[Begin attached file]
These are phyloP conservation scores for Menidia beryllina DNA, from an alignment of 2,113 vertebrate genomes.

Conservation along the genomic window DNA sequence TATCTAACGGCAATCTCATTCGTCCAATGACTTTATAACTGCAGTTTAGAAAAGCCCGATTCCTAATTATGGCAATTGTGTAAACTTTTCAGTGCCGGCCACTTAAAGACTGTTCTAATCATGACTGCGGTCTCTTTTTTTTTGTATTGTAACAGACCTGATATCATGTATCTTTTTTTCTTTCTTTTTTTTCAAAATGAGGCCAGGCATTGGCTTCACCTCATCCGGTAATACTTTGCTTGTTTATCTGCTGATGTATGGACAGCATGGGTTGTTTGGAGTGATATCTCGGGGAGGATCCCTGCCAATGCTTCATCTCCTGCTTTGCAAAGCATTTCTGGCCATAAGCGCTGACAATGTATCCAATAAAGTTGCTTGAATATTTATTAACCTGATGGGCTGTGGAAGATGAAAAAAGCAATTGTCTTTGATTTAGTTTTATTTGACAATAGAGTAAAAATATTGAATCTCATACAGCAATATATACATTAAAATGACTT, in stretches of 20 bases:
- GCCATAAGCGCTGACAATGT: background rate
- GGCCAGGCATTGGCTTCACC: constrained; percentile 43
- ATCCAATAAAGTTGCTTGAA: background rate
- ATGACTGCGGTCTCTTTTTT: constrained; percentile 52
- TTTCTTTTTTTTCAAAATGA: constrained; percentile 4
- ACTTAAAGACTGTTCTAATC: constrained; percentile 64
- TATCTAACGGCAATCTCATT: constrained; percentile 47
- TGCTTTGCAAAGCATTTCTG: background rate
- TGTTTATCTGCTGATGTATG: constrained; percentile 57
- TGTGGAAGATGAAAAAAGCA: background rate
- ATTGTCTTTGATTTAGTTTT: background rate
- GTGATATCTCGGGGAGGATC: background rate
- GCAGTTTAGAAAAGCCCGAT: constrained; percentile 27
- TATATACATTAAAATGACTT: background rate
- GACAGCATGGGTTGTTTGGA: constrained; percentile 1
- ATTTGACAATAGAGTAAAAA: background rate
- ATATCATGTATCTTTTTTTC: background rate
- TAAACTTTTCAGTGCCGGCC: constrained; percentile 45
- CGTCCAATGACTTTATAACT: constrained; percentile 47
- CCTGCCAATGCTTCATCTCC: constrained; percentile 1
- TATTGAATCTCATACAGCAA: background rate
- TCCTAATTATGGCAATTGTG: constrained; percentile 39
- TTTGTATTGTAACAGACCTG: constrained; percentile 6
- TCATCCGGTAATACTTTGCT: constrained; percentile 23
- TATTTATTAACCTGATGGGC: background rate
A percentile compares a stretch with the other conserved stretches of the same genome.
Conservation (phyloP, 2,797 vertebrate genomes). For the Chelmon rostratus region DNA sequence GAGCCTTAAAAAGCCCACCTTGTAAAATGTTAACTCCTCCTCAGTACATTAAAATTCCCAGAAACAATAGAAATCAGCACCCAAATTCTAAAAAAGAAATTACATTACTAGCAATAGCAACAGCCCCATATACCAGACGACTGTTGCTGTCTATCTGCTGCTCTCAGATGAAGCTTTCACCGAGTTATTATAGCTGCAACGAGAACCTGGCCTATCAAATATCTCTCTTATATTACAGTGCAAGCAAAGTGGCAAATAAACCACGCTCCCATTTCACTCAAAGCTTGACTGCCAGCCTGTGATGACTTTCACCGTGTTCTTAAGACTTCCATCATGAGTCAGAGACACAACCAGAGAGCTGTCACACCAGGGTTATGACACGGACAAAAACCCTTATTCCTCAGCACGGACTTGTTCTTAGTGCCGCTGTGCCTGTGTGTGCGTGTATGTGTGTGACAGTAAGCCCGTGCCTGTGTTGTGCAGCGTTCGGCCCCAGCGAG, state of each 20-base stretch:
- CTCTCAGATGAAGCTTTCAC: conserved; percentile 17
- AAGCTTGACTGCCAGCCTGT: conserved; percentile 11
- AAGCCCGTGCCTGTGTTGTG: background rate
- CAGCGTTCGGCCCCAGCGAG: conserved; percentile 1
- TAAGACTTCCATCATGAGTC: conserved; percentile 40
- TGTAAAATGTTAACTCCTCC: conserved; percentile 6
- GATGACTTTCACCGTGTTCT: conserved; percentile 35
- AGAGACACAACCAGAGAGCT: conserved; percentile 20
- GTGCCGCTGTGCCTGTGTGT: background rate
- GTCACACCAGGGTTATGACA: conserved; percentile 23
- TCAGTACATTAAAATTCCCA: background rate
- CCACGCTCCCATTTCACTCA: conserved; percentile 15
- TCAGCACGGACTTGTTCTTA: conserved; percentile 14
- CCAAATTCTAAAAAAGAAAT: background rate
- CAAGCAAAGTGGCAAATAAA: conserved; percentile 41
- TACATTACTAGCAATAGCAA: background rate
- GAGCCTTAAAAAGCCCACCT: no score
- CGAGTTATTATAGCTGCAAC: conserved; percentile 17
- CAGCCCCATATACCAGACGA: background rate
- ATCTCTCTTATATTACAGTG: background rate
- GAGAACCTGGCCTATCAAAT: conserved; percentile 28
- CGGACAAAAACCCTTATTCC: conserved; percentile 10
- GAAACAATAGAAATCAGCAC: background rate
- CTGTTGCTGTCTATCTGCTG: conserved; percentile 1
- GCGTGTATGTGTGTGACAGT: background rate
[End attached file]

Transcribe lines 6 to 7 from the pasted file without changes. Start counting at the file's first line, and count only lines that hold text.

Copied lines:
- ATGACTGCGGTCTCTTTTTT: constrained; percentile 52
- TTTCTTTTTTTTCAAAATGA: constrained; percentile 4